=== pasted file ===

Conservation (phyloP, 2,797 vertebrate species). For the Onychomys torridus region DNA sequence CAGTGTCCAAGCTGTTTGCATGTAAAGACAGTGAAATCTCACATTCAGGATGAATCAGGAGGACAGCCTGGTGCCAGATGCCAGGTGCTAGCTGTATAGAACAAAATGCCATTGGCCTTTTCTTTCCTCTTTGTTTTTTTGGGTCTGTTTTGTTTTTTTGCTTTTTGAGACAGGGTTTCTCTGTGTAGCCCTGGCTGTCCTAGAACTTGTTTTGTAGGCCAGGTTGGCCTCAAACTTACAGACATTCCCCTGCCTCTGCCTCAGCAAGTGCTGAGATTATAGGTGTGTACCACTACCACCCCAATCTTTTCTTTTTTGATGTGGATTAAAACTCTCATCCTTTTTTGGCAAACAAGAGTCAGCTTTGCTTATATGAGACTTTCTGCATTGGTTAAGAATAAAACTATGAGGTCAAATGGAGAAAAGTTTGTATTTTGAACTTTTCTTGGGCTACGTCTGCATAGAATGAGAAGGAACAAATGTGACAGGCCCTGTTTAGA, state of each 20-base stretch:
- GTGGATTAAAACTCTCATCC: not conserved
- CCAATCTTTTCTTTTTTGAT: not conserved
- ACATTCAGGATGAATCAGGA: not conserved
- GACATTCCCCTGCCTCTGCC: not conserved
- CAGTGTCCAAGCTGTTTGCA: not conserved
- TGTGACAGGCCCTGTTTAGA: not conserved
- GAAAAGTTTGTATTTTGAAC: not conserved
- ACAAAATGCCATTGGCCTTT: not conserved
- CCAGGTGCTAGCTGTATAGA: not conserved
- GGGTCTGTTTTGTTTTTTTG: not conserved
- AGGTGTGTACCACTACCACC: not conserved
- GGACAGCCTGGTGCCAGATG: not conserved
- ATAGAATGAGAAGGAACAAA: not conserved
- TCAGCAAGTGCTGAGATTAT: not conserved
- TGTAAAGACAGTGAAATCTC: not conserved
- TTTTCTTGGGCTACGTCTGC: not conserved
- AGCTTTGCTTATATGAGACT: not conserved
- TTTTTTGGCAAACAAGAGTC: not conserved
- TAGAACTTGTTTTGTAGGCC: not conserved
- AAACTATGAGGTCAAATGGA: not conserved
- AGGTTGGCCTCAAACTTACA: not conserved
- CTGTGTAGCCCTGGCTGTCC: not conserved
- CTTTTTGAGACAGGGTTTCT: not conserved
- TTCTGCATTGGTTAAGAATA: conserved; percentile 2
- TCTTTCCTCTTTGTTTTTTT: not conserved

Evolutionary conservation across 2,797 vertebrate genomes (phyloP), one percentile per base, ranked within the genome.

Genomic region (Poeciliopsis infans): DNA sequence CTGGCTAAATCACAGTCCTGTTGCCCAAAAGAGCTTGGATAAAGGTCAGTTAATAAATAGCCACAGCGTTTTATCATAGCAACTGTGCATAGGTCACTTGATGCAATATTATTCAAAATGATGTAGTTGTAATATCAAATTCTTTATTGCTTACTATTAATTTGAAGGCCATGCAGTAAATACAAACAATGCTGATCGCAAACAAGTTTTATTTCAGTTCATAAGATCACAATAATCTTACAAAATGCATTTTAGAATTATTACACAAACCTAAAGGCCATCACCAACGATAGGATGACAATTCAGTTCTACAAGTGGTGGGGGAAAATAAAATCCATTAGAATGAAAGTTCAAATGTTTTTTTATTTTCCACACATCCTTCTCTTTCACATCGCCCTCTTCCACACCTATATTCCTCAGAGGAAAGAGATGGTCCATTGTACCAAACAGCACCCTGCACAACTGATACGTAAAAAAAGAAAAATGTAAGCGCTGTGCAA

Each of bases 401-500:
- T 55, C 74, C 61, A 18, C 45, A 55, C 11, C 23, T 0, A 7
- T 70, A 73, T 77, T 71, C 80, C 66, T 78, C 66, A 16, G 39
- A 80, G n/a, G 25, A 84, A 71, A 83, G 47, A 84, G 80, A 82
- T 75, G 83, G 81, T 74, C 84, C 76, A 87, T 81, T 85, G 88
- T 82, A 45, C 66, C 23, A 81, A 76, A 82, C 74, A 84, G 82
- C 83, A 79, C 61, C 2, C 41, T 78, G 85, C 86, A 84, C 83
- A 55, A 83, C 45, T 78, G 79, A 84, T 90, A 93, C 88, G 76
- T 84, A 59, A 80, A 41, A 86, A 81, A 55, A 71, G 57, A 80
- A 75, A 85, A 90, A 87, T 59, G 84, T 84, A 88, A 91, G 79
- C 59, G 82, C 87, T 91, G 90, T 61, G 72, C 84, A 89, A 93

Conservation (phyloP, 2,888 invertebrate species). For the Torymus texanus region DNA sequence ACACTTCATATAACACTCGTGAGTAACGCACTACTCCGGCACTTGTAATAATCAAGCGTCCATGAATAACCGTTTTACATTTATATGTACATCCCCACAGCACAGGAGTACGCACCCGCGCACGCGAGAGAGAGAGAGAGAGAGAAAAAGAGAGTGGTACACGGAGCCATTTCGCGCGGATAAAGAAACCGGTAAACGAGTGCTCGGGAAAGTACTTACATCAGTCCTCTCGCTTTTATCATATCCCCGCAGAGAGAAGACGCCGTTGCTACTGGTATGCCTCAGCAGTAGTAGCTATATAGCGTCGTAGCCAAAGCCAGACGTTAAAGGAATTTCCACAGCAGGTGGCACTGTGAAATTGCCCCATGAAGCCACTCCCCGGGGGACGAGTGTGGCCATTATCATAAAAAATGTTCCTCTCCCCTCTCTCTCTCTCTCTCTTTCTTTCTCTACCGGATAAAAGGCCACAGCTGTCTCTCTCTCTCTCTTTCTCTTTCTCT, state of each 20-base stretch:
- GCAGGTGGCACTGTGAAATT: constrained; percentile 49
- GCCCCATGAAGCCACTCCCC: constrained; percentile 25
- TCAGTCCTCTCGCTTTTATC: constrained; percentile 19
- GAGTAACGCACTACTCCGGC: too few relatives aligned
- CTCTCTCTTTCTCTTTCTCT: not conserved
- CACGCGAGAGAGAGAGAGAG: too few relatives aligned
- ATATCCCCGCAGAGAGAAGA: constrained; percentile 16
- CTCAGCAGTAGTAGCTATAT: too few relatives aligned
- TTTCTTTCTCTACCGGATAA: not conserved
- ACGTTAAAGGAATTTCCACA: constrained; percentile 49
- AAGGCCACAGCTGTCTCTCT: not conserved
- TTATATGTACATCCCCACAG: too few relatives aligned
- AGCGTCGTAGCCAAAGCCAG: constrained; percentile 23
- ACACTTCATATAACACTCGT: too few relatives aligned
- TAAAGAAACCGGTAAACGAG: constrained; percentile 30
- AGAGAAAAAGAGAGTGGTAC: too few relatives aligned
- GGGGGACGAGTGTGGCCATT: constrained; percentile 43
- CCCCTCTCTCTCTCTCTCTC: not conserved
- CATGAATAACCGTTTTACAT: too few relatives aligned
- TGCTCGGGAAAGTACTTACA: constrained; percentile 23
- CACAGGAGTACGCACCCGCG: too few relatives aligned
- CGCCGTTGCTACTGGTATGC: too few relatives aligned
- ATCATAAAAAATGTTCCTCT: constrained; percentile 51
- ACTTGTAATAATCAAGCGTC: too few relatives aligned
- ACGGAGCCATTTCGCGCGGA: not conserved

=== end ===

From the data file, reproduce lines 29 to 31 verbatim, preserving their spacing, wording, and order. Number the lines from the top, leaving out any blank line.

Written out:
Each of bases 401-500:
- T 55, C 74, C 61, A 18, C 45, A 55, C 11, C 23, T 0, A 7
- T 70, A 73, T 77, T 71, C 80, C 66, T 78, C 66, A 16, G 39